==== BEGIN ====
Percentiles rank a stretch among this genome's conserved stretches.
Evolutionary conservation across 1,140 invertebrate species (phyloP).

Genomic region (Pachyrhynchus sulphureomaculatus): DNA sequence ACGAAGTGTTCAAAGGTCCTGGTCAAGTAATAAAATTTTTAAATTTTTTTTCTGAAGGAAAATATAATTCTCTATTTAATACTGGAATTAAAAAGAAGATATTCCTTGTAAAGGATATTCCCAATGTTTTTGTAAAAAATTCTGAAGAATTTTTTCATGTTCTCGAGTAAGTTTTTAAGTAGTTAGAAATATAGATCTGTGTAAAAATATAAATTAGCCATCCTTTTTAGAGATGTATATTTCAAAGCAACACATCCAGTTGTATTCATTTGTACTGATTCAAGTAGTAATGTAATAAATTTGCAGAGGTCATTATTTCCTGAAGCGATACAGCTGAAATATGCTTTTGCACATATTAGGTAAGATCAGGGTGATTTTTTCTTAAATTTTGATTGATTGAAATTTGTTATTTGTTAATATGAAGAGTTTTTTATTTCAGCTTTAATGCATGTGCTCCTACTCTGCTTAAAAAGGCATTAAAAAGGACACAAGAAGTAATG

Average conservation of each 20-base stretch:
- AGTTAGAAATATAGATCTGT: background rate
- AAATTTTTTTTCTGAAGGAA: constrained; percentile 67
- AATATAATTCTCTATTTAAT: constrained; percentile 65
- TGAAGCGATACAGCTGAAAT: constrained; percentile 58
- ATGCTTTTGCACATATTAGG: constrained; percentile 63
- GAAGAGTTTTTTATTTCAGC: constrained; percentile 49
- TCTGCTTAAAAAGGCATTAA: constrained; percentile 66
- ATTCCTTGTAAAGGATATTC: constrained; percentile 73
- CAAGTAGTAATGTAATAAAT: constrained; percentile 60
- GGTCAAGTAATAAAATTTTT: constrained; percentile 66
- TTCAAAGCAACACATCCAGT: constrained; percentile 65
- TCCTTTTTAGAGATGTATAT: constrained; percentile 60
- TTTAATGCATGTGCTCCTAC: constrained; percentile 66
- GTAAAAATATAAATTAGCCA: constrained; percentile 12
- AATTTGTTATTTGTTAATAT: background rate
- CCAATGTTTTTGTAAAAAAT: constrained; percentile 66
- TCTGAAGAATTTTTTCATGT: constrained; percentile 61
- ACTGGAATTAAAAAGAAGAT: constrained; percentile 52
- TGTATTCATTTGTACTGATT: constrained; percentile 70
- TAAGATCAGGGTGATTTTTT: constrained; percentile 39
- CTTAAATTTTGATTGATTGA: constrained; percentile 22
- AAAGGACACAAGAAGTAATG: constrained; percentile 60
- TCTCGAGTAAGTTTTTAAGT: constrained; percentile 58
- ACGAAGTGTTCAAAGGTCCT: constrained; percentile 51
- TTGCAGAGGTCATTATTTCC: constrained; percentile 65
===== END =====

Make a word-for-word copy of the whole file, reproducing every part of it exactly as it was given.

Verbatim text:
Percentiles rank a stretch among this genome's conserved stretches.
Evolutionary conservation across 1,140 invertebrate species (phyloP).

Genomic region (Pachyrhynchus sulphureomaculatus): DNA sequence ACGAAGTGTTCAAAGGTCCTGGTCAAGTAATAAAATTTTTAAATTTTTTTTCTGAAGGAAAATATAATTCTCTATTTAATACTGGAATTAAAAAGAAGATATTCCTTGTAAAGGATATTCCCAATGTTTTTGTAAAAAATTCTGAAGAATTTTTTCATGTTCTCGAGTAAGTTTTTAAGTAGTTAGAAATATAGATCTGTGTAAAAATATAAATTAGCCATCCTTTTTAGAGATGTATATTTCAAAGCAACACATCCAGTTGTATTCATTTGTACTGATTCAAGTAGTAATGTAATAAATTTGCAGAGGTCATTATTTCCTGAAGCGATACAGCTGAAATATGCTTTTGCACATATTAGGTAAGATCAGGGTGATTTTTTCTTAAATTTTGATTGATTGAAATTTGTTATTTGTTAATATGAAGAGTTTTTTATTTCAGCTTTAATGCATGTGCTCCTACTCTGCTTAAAAAGGCATTAAAAAGGACACAAGAAGTAATG

Average conservation of each 20-base stretch:
- AGTTAGAAATATAGATCTGT: background rate
- AAATTTTTTTTCTGAAGGAA: constrained; percentile 67
- AATATAATTCTCTATTTAAT: constrained; percentile 65
- TGAAGCGATACAGCTGAAAT: constrained; percentile 58
- ATGCTTTTGCACATATTAGG: constrained; percentile 63
- GAAGAGTTTTTTATTTCAGC: constrained; percentile 49
- TCTGCTTAAAAAGGCATTAA: constrained; percentile 66
- ATTCCTTGTAAAGGATATTC: constrained; percentile 73
- CAAGTAGTAATGTAATAAAT: constrained; percentile 60
- GGTCAAGTAATAAAATTTTT: constrained; percentile 66
- TTCAAAGCAACACATCCAGT: constrained; percentile 65
- TCCTTTTTAGAGATGTATAT: constrained; percentile 60
- TTTAATGCATGTGCTCCTAC: constrained; percentile 66
- GTAAAAATATAAATTAGCCA: constrained; percentile 12
- AATTTGTTATTTGTTAATAT: background rate
- CCAATGTTTTTGTAAAAAAT: constrained; percentile 66
- TCTGAAGAATTTTTTCATGT: constrained; percentile 61
- ACTGGAATTAAAAAGAAGAT: constrained; percentile 52
- TGTATTCATTTGTACTGATT: constrained; percentile 70
- TAAGATCAGGGTGATTTTTT: constrained; percentile 39
- CTTAAATTTTGATTGATTGA: constrained; percentile 22
- AAAGGACACAAGAAGTAATG: constrained; percentile 60
- TCTCGAGTAAGTTTTTAAGT: constrained; percentile 58
- ACGAAGTGTTCAAAGGTCCT: constrained; percentile 51
- TTGCAGAGGTCATTATTTCC: constrained; percentile 65